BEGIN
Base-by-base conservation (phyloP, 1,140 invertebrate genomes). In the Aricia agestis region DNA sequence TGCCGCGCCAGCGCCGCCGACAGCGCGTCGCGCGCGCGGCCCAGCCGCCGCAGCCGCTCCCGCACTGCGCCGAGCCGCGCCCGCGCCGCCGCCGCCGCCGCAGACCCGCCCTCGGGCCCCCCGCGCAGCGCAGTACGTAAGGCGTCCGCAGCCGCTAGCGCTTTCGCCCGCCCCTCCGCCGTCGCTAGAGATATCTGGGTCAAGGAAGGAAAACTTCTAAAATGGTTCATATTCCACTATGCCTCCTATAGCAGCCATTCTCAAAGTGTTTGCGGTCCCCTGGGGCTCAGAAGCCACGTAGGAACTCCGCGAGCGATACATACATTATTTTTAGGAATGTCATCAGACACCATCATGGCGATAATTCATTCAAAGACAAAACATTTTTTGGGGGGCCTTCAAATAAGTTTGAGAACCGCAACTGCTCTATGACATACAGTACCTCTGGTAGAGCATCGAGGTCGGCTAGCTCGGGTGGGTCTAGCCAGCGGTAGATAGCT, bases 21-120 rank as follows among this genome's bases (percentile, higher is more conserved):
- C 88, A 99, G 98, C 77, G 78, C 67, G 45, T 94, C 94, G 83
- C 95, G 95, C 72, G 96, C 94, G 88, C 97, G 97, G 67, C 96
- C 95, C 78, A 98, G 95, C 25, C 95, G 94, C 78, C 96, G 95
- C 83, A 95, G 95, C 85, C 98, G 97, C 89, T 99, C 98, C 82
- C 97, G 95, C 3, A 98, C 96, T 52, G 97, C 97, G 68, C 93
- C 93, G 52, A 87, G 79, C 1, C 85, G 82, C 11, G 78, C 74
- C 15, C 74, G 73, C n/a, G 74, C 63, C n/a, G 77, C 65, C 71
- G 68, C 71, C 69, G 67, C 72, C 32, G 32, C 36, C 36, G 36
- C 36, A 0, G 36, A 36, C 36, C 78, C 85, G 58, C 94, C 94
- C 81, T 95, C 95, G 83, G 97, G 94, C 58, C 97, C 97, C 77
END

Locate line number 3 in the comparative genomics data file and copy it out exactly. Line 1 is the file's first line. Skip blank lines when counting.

- C 95, G 95, C 72, G 96, C 94, G 88, C 97, G 97, G 67, C 96